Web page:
Rice: Feeding Half The World Every Day.

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As my regular readers have no doubt noticed, I have started to think a lot more about the food I eat. We have so many food choices here in the west and I think sometimes we just buy ingredients and make or eat our food without paying much attention to each ingredient. For example when was the last time you ever thought about what a particular ingredient is, or who eats it, or to where it is grown, or how long has it been cultivated? Today I’m planning on making Korean Sticky Rice Balls with fruit and nuts to add some sweetness and crunch, and as I was looking at the recipe I realized that I’d never given much thought to the rice that is such a large part of Korean cuisine. In fact rice is a major part of the cuisine of many cultures and it feeds about half the world’s population. It is the most commonly eaten food in the world with one out of every five calories consumed by all the humans in the world coming from rice.

It is thought that rice was first cultivated and the domestication process begun in the Yangtze River Valley in China about eight to ten thousand years ago. Humans were eating wild rice before then, but not specifically cultivating it. Other places in China and older dates have been argued by scholars. Recent genetic testing seems to suggest an even older date. So not only does rice feed half the world nowadays, but it has been feeding humans for longer than any other domesticated crop. The domestication of rice ranks as one of the most important developments in the history of the world.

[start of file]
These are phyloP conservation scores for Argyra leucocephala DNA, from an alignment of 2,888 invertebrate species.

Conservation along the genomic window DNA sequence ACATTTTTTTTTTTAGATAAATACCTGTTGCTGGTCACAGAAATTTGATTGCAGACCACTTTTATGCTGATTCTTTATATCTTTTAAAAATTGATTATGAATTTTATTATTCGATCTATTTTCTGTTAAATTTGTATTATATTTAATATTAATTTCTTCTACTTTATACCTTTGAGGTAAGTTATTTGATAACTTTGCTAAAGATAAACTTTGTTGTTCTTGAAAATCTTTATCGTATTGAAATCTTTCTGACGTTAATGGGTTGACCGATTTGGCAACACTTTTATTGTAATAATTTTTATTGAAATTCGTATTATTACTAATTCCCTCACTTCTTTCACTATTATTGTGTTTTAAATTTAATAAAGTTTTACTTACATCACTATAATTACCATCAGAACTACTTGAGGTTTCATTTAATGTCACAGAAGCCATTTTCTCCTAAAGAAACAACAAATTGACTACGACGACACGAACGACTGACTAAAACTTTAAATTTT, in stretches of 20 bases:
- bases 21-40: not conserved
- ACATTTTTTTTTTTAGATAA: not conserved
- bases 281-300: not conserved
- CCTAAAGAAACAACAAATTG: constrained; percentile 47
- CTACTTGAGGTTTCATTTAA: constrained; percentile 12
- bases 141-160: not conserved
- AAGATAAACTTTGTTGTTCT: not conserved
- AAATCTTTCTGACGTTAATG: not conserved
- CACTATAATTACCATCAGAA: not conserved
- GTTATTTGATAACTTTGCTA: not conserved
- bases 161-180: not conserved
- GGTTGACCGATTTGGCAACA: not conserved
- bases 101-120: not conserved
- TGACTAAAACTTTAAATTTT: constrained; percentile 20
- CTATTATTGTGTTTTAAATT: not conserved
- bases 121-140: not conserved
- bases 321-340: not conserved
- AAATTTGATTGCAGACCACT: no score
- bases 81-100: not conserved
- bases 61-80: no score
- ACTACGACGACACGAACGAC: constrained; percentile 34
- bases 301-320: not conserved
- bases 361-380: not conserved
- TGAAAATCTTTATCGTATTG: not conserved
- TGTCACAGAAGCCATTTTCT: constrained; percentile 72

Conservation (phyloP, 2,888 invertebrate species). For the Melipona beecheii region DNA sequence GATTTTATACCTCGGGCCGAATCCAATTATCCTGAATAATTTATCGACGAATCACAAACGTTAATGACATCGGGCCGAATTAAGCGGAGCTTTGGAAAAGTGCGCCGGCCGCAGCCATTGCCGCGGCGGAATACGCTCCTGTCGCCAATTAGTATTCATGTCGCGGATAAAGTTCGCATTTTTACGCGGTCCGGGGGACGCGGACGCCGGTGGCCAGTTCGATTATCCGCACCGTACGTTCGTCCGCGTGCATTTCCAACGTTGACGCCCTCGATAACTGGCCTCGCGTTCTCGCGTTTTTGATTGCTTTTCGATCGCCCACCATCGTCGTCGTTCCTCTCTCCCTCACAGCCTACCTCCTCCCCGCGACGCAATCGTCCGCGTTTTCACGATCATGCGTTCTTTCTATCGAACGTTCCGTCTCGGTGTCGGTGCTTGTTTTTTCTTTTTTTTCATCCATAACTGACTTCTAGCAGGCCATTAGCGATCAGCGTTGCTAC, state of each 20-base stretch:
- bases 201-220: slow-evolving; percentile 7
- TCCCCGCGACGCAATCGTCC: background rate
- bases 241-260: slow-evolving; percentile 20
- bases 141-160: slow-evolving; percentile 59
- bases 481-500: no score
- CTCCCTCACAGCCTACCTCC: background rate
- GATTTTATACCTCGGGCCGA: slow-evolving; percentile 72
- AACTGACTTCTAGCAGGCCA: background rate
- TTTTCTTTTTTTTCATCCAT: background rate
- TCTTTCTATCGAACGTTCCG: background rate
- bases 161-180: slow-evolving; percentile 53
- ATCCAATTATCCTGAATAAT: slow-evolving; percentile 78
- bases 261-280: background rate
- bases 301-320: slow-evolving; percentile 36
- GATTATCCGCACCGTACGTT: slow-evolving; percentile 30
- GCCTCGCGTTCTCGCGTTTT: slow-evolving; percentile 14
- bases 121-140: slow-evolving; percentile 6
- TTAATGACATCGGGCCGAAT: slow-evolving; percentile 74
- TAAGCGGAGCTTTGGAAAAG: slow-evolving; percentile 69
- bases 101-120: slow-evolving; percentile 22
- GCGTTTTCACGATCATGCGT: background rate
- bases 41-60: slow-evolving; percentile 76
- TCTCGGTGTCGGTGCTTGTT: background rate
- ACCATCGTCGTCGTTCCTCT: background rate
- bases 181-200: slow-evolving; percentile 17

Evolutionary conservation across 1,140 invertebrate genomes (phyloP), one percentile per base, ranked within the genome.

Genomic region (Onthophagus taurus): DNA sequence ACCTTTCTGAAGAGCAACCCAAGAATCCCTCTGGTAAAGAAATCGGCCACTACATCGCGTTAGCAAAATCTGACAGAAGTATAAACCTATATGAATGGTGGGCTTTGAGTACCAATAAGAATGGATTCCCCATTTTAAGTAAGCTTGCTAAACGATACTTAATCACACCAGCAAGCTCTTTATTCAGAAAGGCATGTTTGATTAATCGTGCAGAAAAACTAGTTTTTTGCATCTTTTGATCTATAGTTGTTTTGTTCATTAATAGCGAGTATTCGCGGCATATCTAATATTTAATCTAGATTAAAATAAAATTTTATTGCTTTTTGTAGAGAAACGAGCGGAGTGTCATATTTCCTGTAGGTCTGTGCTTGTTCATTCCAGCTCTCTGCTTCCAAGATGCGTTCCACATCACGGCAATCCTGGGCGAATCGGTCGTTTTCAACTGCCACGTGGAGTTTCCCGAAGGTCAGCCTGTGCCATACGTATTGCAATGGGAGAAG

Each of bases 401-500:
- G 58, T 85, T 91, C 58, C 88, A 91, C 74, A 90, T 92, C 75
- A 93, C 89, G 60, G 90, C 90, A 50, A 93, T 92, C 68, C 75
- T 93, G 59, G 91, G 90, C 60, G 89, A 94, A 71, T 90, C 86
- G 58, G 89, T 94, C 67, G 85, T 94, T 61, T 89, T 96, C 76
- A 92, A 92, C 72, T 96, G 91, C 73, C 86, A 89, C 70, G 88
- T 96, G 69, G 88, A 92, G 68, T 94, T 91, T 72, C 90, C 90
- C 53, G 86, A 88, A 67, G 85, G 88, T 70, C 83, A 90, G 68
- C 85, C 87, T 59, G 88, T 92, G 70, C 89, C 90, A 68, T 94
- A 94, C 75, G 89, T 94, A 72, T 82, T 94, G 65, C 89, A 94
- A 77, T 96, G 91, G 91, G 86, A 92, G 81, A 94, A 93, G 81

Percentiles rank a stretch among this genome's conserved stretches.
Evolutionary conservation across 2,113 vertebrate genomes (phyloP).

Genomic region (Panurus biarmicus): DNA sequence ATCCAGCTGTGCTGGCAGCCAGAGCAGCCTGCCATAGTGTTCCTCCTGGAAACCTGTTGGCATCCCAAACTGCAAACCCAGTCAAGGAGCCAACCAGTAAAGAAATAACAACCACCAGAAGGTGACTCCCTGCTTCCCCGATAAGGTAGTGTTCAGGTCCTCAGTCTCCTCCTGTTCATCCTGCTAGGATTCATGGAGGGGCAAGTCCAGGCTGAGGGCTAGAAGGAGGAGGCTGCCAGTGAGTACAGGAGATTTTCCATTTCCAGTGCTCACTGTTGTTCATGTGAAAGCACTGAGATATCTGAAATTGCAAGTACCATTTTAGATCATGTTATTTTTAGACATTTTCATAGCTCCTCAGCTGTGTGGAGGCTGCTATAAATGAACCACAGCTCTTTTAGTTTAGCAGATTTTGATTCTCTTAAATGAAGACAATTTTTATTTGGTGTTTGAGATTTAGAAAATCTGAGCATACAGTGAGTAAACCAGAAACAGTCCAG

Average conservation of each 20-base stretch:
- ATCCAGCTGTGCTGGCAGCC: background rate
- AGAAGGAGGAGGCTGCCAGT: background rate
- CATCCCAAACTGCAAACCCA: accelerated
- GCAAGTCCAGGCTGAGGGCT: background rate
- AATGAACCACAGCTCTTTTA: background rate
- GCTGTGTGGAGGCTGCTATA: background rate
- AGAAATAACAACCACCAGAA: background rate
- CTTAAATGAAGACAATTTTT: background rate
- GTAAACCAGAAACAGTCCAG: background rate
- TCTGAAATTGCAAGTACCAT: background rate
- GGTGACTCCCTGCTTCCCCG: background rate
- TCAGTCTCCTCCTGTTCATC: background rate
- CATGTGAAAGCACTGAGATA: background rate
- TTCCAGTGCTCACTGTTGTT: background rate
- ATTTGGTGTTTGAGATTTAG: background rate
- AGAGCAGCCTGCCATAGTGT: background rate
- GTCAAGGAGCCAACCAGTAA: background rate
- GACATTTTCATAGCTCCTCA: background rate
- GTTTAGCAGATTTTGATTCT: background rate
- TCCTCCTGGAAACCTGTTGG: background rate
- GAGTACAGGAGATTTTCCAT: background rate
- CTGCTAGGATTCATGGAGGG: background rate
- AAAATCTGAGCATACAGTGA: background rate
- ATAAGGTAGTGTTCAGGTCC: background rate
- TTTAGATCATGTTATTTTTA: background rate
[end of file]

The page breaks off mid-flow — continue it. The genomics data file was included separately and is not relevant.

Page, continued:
The growing of rice gradually spread outwards from China to neighboring countries and then eventually the world. Rice is grown on all continents except Antarctica, although Asian farmers provide over 90% of the world production. In the United States over 100 varieties of rice are grown, mostly from six states, California, Louisiana, Arkansas, Texas, Mississippi, and Missouri.